All of us learn a bit of Greek mythology in school. Sometimes it's just the basics, Apollo and Zeus and such. For those of us who took Latin for reasons of geekery, there was more. The two that always stuck, and find themselves referenced most often in Red Sox lore, were Sisyphus and Tantalus. Each had offended the gods, each was cursed to eternal torment. Sisyphus, pushing a boulder up a hill every day, only to see it roll back down as soon as it reached the top; Tantalus, neck-deep in a pool of water under a fruit tree, each of which would retreat from his lips when he tried to drink or eat. It's the classic metaphor for Boston baseball fans prior to the Papi Era.
What never struck me until recently is that it's also the perfect metaphor for an injured player trying to help his team. Knowing what needs doing, knowing how easy it's been in the past, and never quite able to manage it. The sheer helplessness must be absolutely maddening. Think of the helpless moments we all have. The unpaid bill a week before payday, the sick relative we can't make better, the co-worker whose firing we can't do anything about. Now imagine millions of people watching your inability to help, and riding you for it.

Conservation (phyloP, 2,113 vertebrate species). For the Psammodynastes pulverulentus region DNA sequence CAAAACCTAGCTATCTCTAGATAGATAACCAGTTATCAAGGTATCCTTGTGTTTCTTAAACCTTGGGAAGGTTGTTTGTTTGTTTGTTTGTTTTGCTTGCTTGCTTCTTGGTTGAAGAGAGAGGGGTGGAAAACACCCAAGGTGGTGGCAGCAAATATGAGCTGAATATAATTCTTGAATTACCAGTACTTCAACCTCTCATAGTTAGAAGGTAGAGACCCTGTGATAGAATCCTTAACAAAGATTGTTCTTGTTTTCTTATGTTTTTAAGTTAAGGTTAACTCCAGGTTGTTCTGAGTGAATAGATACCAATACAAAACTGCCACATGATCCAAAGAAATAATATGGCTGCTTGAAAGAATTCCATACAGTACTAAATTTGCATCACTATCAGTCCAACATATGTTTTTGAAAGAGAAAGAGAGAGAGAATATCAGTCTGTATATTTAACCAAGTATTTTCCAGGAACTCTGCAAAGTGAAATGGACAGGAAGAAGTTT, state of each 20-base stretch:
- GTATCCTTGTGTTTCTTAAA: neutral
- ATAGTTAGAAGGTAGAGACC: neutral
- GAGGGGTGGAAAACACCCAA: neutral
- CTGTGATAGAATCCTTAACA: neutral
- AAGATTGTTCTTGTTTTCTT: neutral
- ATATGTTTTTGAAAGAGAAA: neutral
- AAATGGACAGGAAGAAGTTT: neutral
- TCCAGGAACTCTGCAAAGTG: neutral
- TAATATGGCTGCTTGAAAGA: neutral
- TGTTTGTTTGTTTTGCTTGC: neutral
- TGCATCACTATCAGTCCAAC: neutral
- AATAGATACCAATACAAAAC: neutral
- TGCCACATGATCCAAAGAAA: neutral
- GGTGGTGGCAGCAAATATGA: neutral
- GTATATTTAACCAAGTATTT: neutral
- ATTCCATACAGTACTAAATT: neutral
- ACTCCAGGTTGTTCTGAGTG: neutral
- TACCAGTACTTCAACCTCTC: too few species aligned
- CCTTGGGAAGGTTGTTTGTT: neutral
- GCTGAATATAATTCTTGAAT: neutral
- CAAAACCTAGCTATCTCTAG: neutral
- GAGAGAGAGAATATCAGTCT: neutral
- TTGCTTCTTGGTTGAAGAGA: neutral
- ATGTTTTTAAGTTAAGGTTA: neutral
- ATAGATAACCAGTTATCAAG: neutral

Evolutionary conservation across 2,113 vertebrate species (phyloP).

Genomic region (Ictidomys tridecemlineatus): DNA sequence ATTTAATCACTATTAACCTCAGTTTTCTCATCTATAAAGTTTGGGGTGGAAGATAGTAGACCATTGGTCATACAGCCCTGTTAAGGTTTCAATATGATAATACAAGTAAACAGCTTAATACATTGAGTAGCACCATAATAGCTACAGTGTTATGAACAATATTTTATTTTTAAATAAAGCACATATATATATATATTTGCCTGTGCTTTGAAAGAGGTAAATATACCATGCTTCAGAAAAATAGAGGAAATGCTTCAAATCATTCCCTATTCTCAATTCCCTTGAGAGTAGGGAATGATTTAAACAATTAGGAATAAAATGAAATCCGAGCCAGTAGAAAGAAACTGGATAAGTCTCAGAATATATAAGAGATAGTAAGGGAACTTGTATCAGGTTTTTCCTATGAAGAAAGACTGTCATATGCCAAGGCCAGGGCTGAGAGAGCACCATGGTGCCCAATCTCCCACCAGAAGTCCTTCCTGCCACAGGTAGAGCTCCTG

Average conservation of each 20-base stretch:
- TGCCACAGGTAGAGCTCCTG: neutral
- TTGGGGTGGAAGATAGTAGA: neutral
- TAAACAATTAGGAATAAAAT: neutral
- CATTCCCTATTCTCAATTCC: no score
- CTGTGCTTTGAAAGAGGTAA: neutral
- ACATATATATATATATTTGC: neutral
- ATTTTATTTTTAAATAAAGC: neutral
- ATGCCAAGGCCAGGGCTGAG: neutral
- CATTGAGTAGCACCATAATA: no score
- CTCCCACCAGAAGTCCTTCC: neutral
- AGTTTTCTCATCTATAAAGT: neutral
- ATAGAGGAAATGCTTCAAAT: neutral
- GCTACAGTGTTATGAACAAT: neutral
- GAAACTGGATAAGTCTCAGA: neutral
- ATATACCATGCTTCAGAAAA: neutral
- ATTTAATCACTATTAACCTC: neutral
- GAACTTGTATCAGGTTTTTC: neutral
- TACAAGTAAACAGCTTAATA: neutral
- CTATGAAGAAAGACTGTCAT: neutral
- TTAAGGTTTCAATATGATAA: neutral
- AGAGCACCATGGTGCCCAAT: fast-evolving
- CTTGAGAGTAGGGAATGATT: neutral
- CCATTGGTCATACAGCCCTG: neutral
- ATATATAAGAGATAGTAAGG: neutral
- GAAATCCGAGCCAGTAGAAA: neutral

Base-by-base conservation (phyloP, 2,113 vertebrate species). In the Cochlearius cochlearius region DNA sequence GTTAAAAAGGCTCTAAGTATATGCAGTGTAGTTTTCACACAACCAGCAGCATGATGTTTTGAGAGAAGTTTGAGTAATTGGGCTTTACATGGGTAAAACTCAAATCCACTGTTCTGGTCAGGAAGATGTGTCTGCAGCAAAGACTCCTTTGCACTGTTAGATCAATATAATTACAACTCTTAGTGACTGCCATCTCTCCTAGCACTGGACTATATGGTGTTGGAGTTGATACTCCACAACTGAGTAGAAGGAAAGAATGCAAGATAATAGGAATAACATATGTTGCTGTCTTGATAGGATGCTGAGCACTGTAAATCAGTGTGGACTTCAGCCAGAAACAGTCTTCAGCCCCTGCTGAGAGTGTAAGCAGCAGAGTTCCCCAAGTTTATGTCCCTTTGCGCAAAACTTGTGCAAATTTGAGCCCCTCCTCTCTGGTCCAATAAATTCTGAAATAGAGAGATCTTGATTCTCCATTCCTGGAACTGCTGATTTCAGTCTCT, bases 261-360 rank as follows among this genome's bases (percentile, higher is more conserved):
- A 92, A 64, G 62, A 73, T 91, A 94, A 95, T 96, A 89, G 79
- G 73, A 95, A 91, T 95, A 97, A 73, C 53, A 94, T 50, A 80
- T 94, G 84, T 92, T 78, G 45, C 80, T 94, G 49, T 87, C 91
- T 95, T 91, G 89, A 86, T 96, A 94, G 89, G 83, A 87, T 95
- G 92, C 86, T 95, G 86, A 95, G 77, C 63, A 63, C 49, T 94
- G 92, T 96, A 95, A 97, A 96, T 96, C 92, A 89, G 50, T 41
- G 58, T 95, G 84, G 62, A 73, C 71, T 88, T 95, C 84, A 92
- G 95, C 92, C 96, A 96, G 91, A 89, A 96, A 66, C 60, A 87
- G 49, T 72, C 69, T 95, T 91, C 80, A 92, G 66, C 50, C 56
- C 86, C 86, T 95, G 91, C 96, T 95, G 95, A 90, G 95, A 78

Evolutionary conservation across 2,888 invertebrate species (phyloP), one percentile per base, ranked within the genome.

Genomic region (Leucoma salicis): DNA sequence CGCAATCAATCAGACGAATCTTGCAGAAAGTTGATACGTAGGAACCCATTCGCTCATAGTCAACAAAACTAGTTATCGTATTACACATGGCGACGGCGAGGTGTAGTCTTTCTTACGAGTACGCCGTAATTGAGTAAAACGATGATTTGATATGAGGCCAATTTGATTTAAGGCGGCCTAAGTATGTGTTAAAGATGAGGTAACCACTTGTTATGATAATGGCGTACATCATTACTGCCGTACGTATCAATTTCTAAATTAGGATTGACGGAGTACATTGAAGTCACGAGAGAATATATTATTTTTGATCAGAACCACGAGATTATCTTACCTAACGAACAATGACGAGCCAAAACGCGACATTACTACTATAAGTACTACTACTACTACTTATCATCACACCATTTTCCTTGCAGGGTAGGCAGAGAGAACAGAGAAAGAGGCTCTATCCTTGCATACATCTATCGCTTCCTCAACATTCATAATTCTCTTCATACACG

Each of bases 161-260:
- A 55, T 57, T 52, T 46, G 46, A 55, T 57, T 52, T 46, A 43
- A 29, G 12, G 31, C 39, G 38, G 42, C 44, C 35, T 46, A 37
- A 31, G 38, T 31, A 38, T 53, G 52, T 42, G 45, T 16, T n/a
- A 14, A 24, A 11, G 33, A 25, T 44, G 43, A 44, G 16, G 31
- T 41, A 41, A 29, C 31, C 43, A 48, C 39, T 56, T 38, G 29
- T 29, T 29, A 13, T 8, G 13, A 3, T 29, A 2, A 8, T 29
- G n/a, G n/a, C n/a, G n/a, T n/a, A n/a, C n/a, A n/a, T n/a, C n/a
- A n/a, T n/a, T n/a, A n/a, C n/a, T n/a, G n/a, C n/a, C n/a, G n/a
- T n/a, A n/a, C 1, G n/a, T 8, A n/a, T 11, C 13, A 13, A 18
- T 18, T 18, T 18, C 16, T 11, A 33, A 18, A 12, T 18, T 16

In 2011, John Lackey provided to the Red Sox 160 innings at a 6.41 ERA, good for two wins below replacement. Boston might have been better off starting the first available kid on the Pawtucket shuttle. That they didn't was testament mostly to the weakness of their upper minors and the strength of their offense. Despite Lackey having the worst full season ever turned in by a Boston starter, the Red Sox actually went 14-14 in his starts, because they still had the best offense in baseball. Of course, in a season lost by a single game, that was cold comfort. When it was revealed that the big righty had been throwing all year with a shredded elbow, an arm badly damaged enough that it would require Tommy John surgery, we all nodded, bitterly figuring that it made sense.
In 2012, with the Red Sox scuffling at the trade deadline, I advocated the trade of John Lackey to Houston or anywhere that would have him for a bag of baseballs. I didn't care about the busted arm, or consider for two seconds how I'd have felt about Jon Lester struggling through an entire season to give his shallow rotation a few more innings. Something about Lackey had always rubbed me the wrong way (the barking at teammates was big, the history of effective pitching against Boston moreso), and his 2010 season, while solid, hadn't changed my opinion. When I heard about the elbow injury that had taken away his stuff all through 2011, I didn't feel respect for his grit, I felt resentment that I'd had to watch a pitcher in my team's uniform throwing garbage for 28 starts. I wasn't alone in that. And I wasn't alone in being wrong.
There's a funny thing about realizing you were wrong that no one can properly explain to you until it happens: it's strangely liberating. Not just in that you learn something, but that you can stop being wrong. Being wrong is exhausting, because you have to keep inventing reasons that you're right. And unless you're Rush Limbaugh, no one's paying you seven figures to be angrily wrong all the time. It's just not worth it.